Prisoner to get compensation for death-row stay

 UNC Senator Gerald Ramdeen-
UNC Senator Gerald Ramdeen-

ANY attempt to carry out the death penalty on a man convicted almost two decades ago will be unconstitutional.

This from Justice Margaret Mohammed as she vacated the death sentence imposed on Timothy Hunte March 31, 2008, and ordered his immediate removal from death row.

Hunte, 40, is challenging the legality of his continued detention in the condemned section of the Port of Spain Prison.

Although the judge’s orders remove him from death row, Hunte’s substantive claim is still to be determined.

Hunte has spent 15 years, two months and seven days awaiting execution. After his conviction in 2008, when his final appeal before the Privy Council was dismissed, he applied to the Mercy Committee for a pardon.

In his claim, Hunte complained that his continued incarceration is in breach of his rights, and unless the court intervenes, he will remain on death row suffering cruel and unusual punishment.

In her ruling, Mohammed said Hunte was not at fault for the delays of his appeals in the local court or that his petition to the Mercy Committee was not considered.

Justice Margaret Mohammed
Justice Margaret Mohammed -

The judge referred to the landmark cases of Pratt and Morgan; and Naresh Boodram on delay in carrying out the death sentence and the commutation and substitution of a new sentence.

“While the sentence under which the claimant is detained is that of a death sentence, he cannot lawfully be executed and as long as he is detained on death row, his detention would be cruel and unusual punishment and in violation of his rights under section 5 2(b) of the Constitution.”

Hunte will also be entitled to compensation for the breaches of his rights.

She chastised the State that any harm he may suffer can be compensated with an award of damages. She said the submission was “myopic” as “an award of damages alone cannot compensate the claimant for his detention on death row.”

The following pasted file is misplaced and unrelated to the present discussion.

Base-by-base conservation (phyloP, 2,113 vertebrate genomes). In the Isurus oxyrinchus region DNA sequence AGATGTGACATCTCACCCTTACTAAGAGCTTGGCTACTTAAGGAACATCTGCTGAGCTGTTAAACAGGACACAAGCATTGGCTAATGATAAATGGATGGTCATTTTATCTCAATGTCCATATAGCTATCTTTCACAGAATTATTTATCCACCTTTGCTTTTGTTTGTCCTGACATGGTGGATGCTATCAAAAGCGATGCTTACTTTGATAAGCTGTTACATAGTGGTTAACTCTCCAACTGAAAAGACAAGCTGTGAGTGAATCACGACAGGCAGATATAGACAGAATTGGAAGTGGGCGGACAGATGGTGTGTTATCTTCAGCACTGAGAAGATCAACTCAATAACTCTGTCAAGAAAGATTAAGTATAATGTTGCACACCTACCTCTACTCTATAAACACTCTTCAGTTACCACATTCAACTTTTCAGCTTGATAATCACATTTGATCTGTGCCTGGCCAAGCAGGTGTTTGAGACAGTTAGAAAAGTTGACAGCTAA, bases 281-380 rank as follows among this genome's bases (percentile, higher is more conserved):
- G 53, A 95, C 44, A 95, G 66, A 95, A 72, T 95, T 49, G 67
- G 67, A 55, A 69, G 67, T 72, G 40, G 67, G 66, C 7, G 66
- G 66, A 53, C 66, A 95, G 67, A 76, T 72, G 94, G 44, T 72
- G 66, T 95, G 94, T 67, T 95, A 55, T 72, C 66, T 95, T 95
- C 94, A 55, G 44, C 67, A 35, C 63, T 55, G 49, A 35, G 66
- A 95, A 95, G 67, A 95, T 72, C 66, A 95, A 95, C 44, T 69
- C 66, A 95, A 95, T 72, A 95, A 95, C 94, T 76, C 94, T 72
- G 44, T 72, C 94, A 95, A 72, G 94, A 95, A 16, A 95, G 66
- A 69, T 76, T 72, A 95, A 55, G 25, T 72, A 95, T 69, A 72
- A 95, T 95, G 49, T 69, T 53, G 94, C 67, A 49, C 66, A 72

Mohammed said the conduct of the State in Hunte’s case was “egregious” since he has spent more than 15 years on death row awaiting execution which “money alone cannot compensate.”

In submissions, attorneys for the State said there was no real risk of Hunte being executed, so there was no need to remove him from death row or vacate the death sentence as he sought in his interim relief application.

“While I accept that there was no positive evidence from the claimant that active steps have been taken to execute him, the defendant has not given any undertaking that the claimant will not be executed.”

She referred to Glen Ashby who was hanged minutes before the Privy Council stayed his death sentence.

She said to leave him on death row would subject him to the conditions of a condemned prisoner.

“There is a duty on the State to comply with the rule of law. The conduct of the State has been egregious as it has failed in its duty to take the steps to have the claimant re-sentenced after the prescribed (five-year) period in Pratt expired; and it did not take any steps to place the claimant’s case before the mercy committee.

“Indeed, if the instant action was not filed, the claimant’s status may never have been brought to the attention of any of the relevant authorities.”

She said the State had every opportunity to bring the state of affairs to an end and failed to do so without providing an explanation.

During the intervening period until he is re-sentenced, the commissioner of prison is to keep him in an appropriate case outside of death row.

Hunte was represented by attorneys Gerald Ramdeen, Wayne Sturge, Dayadai Harripaulk and Nerisa Bala.

Speaking on behalf of the legal team, Ramdeen said Mohammed’s ruling now compels the State to pay damages for the decade of Hunte’s unlawful detention.

“These judgements represent a serious undermining of the rule of law and a serious dereliction of duty on the part of those holding high ministerial office in this country.”

“Reckless disregard for the rule of law and of the rights guaranteed under the provisions of the Constitution will if allowed to continue lead inevitably to a state of anarchy and tyranny.

“The citizens of this country are fortunate to still have the protection of an independent judiciary, the members of which, continued to do selfless service in providing protection to citizens from the actions of the State.

“The consequences of the ministerial neglect and reckless inaction that has been exposed during the past week fall unfortunately upon the taxpayers of this country. The citizens of this country deserve better from those who have the privilege of holding ministerial office.”

The State was represented by attorneys Gregory Delzin, Stefan Jaikaran and Michelle Benjamin.


"Prisoner to get compensation for death-row stay"

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